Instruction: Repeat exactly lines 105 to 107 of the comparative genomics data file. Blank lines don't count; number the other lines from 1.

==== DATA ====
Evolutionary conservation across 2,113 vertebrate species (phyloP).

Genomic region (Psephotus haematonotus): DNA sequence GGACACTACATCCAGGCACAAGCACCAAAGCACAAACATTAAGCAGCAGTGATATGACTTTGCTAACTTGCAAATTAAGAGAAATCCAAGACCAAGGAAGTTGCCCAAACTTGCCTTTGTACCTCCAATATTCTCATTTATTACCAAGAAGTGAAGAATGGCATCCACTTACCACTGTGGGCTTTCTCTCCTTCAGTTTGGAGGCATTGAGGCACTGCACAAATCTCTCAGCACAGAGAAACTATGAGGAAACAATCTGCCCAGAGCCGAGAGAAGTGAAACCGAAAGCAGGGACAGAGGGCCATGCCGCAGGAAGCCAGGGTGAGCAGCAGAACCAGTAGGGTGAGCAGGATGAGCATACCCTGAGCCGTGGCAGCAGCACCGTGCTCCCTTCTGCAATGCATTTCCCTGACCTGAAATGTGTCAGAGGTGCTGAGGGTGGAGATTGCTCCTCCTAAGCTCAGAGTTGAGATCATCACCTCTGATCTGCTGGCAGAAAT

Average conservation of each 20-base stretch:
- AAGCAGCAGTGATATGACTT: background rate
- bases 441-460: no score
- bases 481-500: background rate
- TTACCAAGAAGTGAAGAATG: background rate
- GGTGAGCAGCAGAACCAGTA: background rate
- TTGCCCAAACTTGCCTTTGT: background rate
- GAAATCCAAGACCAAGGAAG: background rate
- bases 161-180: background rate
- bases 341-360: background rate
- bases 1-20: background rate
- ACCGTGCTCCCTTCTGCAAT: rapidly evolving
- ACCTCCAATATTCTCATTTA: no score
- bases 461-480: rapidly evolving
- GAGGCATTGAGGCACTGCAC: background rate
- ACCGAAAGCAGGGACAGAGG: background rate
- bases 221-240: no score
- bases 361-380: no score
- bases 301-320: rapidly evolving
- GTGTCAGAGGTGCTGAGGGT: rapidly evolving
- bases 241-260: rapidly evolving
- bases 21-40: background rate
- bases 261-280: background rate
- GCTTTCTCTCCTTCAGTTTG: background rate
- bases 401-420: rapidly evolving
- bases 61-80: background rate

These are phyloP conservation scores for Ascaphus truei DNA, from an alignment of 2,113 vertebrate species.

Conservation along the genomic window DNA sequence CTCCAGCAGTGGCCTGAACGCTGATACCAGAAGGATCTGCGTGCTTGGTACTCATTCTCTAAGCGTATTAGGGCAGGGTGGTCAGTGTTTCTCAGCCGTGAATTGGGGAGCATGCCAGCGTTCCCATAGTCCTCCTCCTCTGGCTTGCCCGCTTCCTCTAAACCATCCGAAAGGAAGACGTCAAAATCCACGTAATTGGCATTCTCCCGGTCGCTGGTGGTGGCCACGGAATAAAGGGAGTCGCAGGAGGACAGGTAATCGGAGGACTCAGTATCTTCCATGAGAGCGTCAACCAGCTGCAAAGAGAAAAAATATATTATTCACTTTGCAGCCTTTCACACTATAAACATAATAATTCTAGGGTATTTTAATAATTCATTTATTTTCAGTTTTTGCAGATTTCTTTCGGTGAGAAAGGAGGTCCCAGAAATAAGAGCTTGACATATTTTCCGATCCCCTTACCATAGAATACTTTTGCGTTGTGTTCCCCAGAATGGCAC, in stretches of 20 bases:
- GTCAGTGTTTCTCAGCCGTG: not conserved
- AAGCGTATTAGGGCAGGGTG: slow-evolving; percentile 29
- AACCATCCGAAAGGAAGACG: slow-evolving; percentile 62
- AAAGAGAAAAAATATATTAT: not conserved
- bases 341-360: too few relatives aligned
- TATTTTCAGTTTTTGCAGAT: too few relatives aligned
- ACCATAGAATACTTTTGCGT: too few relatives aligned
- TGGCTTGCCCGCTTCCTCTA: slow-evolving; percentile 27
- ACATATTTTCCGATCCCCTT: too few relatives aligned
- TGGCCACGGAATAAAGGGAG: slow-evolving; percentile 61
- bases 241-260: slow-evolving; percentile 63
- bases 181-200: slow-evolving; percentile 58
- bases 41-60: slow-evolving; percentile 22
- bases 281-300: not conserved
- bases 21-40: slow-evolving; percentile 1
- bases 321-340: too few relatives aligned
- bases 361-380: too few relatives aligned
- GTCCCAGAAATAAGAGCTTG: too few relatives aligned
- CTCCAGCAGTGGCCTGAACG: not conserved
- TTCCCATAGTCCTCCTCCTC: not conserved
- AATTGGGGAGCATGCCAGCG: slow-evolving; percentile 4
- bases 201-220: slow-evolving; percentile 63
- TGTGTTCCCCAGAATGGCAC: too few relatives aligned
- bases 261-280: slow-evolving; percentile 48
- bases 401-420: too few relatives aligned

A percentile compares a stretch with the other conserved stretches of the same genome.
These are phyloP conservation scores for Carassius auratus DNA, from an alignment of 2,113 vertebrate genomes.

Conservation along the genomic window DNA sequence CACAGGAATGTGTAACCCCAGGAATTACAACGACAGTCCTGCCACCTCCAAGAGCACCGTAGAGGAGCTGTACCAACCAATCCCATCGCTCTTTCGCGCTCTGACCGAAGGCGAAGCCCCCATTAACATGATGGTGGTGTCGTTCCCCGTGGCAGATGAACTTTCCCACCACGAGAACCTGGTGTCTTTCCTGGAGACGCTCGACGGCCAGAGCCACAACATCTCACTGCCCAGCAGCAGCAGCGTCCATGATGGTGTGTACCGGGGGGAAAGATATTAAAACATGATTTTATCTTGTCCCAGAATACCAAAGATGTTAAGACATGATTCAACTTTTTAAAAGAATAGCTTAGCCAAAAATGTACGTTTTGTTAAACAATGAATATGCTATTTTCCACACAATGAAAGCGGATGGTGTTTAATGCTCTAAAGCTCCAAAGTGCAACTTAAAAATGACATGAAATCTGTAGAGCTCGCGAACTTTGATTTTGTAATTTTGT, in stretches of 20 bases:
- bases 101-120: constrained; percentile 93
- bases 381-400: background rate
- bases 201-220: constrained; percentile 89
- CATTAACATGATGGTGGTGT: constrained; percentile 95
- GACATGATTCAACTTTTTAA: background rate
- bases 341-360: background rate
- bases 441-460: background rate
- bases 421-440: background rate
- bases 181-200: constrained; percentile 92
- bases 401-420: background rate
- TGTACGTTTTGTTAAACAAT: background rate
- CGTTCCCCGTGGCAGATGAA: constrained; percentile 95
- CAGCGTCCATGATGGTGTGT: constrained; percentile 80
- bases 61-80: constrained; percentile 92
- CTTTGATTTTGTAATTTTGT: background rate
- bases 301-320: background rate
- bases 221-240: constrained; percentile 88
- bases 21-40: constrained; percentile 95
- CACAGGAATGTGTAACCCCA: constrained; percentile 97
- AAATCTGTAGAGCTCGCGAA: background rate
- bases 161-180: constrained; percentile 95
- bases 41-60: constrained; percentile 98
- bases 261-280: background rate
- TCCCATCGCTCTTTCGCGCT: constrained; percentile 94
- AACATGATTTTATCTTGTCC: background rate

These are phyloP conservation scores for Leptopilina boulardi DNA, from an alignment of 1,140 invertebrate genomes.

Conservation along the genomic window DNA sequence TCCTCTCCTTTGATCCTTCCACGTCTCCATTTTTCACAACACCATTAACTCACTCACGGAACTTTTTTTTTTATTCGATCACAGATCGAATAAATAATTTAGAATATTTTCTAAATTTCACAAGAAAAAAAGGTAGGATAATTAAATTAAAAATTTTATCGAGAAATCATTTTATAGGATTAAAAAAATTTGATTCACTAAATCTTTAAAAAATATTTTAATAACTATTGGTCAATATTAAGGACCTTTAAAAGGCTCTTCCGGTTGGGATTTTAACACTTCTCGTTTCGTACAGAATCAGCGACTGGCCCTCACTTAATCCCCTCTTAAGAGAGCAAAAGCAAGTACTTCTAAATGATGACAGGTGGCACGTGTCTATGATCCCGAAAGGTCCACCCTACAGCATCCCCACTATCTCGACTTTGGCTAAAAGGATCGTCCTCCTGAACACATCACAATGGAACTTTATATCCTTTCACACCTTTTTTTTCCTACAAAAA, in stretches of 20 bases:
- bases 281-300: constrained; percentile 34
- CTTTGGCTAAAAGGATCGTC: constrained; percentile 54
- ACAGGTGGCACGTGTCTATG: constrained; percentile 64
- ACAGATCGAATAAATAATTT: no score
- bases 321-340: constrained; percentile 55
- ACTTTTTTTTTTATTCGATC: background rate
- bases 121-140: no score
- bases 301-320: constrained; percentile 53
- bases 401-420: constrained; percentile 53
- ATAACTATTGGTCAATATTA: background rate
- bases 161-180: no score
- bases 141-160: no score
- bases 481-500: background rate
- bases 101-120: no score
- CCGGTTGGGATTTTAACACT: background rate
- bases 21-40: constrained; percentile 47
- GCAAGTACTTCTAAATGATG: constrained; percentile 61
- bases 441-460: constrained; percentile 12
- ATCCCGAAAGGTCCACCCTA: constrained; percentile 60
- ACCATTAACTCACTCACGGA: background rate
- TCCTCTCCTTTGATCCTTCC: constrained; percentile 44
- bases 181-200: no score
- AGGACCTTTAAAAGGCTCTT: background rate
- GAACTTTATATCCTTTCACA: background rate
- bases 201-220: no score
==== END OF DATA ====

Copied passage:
- ACCATTAACTCACTCACGGA: background rate
- TCCTCTCCTTTGATCCTTCC: constrained; percentile 44
- bases 181-200: no score